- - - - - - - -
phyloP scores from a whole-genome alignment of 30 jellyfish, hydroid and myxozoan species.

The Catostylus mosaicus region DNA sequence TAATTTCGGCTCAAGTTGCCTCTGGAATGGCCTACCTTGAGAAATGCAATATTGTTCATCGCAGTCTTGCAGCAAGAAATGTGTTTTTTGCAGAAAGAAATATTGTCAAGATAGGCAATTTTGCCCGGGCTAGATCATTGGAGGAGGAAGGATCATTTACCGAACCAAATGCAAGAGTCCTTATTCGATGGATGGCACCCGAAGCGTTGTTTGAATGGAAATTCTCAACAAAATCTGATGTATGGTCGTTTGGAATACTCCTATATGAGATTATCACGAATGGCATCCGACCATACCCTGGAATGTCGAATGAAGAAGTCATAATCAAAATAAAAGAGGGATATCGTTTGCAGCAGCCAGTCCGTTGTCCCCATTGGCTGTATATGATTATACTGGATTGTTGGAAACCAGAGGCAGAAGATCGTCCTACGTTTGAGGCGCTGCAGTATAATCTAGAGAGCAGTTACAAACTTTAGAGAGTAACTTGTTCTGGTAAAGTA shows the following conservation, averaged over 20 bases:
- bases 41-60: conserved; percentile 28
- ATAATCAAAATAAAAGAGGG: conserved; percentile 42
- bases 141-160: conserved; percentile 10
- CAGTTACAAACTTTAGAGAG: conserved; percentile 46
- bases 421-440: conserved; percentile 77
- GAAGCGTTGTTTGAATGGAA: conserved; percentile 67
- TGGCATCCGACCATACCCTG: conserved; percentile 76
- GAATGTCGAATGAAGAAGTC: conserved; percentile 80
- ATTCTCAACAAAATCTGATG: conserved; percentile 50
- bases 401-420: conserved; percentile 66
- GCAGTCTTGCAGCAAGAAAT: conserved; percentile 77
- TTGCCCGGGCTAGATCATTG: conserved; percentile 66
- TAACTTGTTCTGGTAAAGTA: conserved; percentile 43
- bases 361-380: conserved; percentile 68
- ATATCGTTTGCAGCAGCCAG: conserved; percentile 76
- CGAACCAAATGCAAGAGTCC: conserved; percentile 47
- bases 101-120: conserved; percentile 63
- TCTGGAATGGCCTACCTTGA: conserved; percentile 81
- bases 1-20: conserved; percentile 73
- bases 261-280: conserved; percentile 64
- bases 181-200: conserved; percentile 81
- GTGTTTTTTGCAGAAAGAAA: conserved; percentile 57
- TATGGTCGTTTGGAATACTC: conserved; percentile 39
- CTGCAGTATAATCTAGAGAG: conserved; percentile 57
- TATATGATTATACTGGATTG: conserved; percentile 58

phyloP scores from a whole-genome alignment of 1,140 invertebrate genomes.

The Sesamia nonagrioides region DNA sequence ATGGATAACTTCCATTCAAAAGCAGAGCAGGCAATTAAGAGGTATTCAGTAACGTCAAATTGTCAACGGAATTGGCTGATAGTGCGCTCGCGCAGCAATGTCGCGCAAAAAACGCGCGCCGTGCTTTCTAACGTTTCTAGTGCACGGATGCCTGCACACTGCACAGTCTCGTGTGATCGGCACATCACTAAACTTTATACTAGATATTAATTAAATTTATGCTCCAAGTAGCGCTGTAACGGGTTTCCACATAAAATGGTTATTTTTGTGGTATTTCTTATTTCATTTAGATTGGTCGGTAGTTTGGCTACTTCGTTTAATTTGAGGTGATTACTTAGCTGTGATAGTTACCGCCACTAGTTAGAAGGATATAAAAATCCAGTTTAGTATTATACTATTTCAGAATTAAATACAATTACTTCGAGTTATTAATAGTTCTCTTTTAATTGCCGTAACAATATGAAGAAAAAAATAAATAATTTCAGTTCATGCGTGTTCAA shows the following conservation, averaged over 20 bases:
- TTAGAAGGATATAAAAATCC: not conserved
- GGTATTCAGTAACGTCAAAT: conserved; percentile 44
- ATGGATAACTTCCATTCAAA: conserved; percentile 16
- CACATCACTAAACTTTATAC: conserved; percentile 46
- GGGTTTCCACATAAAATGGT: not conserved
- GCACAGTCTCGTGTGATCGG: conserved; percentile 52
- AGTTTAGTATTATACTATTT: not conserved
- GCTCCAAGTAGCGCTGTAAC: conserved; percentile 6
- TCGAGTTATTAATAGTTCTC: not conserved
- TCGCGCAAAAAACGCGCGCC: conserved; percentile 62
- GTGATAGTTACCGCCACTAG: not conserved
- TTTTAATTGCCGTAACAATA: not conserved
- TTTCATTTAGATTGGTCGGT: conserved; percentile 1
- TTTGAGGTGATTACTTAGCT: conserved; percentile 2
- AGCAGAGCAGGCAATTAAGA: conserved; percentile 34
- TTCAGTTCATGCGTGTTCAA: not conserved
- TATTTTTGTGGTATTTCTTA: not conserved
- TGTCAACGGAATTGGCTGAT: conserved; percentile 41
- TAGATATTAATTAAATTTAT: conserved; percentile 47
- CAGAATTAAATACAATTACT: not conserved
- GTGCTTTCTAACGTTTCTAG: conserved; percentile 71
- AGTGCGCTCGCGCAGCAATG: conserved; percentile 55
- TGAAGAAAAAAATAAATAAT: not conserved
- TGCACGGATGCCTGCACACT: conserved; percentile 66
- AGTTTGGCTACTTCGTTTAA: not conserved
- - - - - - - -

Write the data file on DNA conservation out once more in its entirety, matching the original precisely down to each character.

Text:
phyloP scores from a whole-genome alignment of 30 jellyfish, hydroid and myxozoan species.

The Catostylus mosaicus region DNA sequence TAATTTCGGCTCAAGTTGCCTCTGGAATGGCCTACCTTGAGAAATGCAATATTGTTCATCGCAGTCTTGCAGCAAGAAATGTGTTTTTTGCAGAAAGAAATATTGTCAAGATAGGCAATTTTGCCCGGGCTAGATCATTGGAGGAGGAAGGATCATTTACCGAACCAAATGCAAGAGTCCTTATTCGATGGATGGCACCCGAAGCGTTGTTTGAATGGAAATTCTCAACAAAATCTGATGTATGGTCGTTTGGAATACTCCTATATGAGATTATCACGAATGGCATCCGACCATACCCTGGAATGTCGAATGAAGAAGTCATAATCAAAATAAAAGAGGGATATCGTTTGCAGCAGCCAGTCCGTTGTCCCCATTGGCTGTATATGATTATACTGGATTGTTGGAAACCAGAGGCAGAAGATCGTCCTACGTTTGAGGCGCTGCAGTATAATCTAGAGAGCAGTTACAAACTTTAGAGAGTAACTTGTTCTGGTAAAGTA shows the following conservation, averaged over 20 bases:
- bases 41-60: conserved; percentile 28
- ATAATCAAAATAAAAGAGGG: conserved; percentile 42
- bases 141-160: conserved; percentile 10
- CAGTTACAAACTTTAGAGAG: conserved; percentile 46
- bases 421-440: conserved; percentile 77
- GAAGCGTTGTTTGAATGGAA: conserved; percentile 67
- TGGCATCCGACCATACCCTG: conserved; percentile 76
- GAATGTCGAATGAAGAAGTC: conserved; percentile 80
- ATTCTCAACAAAATCTGATG: conserved; percentile 50
- bases 401-420: conserved; percentile 66
- GCAGTCTTGCAGCAAGAAAT: conserved; percentile 77
- TTGCCCGGGCTAGATCATTG: conserved; percentile 66
- TAACTTGTTCTGGTAAAGTA: conserved; percentile 43
- bases 361-380: conserved; percentile 68
- ATATCGTTTGCAGCAGCCAG: conserved; percentile 76
- CGAACCAAATGCAAGAGTCC: conserved; percentile 47
- bases 101-120: conserved; percentile 63
- TCTGGAATGGCCTACCTTGA: conserved; percentile 81
- bases 1-20: conserved; percentile 73
- bases 261-280: conserved; percentile 64
- bases 181-200: conserved; percentile 81
- GTGTTTTTTGCAGAAAGAAA: conserved; percentile 57
- TATGGTCGTTTGGAATACTC: conserved; percentile 39
- CTGCAGTATAATCTAGAGAG: conserved; percentile 57
- TATATGATTATACTGGATTG: conserved; percentile 58

phyloP scores from a whole-genome alignment of 1,140 invertebrate genomes.

The Sesamia nonagrioides region DNA sequence ATGGATAACTTCCATTCAAAAGCAGAGCAGGCAATTAAGAGGTATTCAGTAACGTCAAATTGTCAACGGAATTGGCTGATAGTGCGCTCGCGCAGCAATGTCGCGCAAAAAACGCGCGCCGTGCTTTCTAACGTTTCTAGTGCACGGATGCCTGCACACTGCACAGTCTCGTGTGATCGGCACATCACTAAACTTTATACTAGATATTAATTAAATTTATGCTCCAAGTAGCGCTGTAACGGGTTTCCACATAAAATGGTTATTTTTGTGGTATTTCTTATTTCATTTAGATTGGTCGGTAGTTTGGCTACTTCGTTTAATTTGAGGTGATTACTTAGCTGTGATAGTTACCGCCACTAGTTAGAAGGATATAAAAATCCAGTTTAGTATTATACTATTTCAGAATTAAATACAATTACTTCGAGTTATTAATAGTTCTCTTTTAATTGCCGTAACAATATGAAGAAAAAAATAAATAATTTCAGTTCATGCGTGTTCAA shows the following conservation, averaged over 20 bases:
- TTAGAAGGATATAAAAATCC: not conserved
- GGTATTCAGTAACGTCAAAT: conserved; percentile 44
- ATGGATAACTTCCATTCAAA: conserved; percentile 16
- CACATCACTAAACTTTATAC: conserved; percentile 46
- GGGTTTCCACATAAAATGGT: not conserved
- GCACAGTCTCGTGTGATCGG: conserved; percentile 52
- AGTTTAGTATTATACTATTT: not conserved
- GCTCCAAGTAGCGCTGTAAC: conserved; percentile 6
- TCGAGTTATTAATAGTTCTC: not conserved
- TCGCGCAAAAAACGCGCGCC: conserved; percentile 62
- GTGATAGTTACCGCCACTAG: not conserved
- TTTTAATTGCCGTAACAATA: not conserved
- TTTCATTTAGATTGGTCGGT: conserved; percentile 1
- TTTGAGGTGATTACTTAGCT: conserved; percentile 2
- AGCAGAGCAGGCAATTAAGA: conserved; percentile 34
- TTCAGTTCATGCGTGTTCAA: not conserved
- TATTTTTGTGGTATTTCTTA: not conserved
- TGTCAACGGAATTGGCTGAT: conserved; percentile 41
- TAGATATTAATTAAATTTAT: conserved; percentile 47
- CAGAATTAAATACAATTACT: not conserved
- GTGCTTTCTAACGTTTCTAG: conserved; percentile 71
- AGTGCGCTCGCGCAGCAATG: conserved; percentile 55
- TGAAGAAAAAAATAAATAAT: not conserved
- TGCACGGATGCCTGCACACT: conserved; percentile 66
- AGTTTGGCTACTTCGTTTAA: not conserved